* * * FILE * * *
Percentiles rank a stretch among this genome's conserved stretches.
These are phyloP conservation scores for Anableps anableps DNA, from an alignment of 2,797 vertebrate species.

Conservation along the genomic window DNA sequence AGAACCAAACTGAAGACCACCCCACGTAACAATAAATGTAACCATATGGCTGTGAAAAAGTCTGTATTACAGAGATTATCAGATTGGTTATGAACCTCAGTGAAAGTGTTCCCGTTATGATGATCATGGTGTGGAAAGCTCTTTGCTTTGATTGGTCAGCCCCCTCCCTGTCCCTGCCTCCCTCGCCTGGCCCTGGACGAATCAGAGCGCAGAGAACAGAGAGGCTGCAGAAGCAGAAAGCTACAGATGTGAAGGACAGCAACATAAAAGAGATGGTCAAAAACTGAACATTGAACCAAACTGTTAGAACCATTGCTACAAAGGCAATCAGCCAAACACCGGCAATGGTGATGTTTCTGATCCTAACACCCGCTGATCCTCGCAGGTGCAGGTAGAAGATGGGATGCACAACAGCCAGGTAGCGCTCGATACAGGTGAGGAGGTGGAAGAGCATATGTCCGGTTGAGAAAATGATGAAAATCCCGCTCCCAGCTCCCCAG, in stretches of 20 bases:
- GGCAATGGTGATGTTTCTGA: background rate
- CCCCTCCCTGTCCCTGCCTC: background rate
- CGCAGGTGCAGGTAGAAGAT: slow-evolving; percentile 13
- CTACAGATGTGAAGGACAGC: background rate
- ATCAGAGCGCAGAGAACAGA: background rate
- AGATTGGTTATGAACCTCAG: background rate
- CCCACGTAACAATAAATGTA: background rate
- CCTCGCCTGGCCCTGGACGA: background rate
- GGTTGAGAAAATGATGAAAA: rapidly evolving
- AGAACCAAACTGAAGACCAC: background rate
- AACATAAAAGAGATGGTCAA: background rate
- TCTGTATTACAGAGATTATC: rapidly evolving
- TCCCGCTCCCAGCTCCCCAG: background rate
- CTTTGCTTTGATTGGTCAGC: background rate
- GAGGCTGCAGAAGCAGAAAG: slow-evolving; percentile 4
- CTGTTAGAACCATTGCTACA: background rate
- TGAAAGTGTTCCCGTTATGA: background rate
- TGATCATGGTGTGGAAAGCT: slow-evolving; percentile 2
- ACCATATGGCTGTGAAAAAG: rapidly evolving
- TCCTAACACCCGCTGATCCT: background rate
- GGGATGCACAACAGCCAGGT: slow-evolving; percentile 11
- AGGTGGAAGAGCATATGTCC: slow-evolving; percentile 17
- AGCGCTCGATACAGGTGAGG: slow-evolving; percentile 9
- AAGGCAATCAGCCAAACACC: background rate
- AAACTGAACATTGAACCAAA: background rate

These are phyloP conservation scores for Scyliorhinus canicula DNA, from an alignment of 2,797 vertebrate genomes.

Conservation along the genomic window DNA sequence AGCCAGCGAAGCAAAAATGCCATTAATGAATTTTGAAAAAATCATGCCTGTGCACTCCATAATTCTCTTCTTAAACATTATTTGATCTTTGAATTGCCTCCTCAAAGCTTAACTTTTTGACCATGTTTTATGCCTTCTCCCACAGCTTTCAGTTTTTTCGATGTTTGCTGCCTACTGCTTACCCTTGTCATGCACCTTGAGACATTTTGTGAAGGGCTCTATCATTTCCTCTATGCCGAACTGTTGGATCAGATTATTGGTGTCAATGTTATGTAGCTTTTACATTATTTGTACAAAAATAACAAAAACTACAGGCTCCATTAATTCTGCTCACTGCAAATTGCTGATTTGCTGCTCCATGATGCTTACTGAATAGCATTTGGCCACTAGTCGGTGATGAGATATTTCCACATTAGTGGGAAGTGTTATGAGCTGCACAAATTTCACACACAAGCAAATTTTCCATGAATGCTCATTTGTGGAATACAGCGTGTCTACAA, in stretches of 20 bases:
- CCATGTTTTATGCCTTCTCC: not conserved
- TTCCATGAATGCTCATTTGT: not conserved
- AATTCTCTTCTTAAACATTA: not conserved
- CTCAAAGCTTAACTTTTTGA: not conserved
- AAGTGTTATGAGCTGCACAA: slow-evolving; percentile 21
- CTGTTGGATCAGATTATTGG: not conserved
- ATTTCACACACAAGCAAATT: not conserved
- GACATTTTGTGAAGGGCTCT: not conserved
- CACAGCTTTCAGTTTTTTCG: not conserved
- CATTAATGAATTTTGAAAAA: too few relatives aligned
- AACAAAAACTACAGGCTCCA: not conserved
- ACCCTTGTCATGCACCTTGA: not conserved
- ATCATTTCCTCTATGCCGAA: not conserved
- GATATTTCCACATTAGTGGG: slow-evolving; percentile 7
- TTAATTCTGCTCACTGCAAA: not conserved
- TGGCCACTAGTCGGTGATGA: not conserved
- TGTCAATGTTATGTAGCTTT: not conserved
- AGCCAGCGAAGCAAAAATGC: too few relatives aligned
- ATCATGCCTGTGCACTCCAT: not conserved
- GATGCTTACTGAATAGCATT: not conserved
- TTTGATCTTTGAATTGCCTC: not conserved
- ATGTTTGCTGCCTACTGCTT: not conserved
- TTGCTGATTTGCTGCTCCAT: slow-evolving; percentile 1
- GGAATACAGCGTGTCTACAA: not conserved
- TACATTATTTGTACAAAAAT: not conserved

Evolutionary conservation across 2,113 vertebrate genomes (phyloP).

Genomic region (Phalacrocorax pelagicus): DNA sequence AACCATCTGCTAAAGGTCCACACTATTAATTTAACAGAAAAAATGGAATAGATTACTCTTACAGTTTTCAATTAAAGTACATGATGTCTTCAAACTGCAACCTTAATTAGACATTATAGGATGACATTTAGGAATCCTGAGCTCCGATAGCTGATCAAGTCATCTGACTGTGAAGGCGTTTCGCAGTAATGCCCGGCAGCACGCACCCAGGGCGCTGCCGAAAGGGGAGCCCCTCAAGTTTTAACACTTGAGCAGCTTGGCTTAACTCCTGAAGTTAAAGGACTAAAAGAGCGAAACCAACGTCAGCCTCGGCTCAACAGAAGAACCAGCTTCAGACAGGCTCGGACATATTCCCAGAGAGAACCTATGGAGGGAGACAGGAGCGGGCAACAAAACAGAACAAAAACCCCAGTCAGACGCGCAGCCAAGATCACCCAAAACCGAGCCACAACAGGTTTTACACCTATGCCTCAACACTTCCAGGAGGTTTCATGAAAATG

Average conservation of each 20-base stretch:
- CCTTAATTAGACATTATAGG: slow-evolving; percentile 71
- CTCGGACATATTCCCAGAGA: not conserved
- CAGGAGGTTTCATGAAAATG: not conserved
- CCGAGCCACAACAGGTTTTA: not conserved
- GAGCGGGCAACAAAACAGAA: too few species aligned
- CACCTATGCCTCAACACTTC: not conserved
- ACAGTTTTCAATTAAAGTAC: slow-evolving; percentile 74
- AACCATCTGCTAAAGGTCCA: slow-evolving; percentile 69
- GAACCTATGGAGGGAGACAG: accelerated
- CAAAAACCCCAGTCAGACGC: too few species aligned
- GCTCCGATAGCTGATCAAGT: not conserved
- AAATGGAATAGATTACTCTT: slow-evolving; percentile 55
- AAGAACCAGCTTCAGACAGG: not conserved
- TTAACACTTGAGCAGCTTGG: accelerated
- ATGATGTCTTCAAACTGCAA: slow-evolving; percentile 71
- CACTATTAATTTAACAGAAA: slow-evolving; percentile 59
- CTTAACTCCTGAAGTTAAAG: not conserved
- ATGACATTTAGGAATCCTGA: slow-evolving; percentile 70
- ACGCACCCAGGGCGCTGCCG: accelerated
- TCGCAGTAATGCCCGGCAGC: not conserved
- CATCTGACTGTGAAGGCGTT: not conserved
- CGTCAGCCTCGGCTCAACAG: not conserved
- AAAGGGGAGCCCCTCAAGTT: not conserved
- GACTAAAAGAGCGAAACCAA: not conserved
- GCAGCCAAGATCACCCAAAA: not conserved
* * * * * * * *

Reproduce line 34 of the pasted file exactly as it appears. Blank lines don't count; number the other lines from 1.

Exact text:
- CTCAAAGCTTAACTTTTTGA: not conserved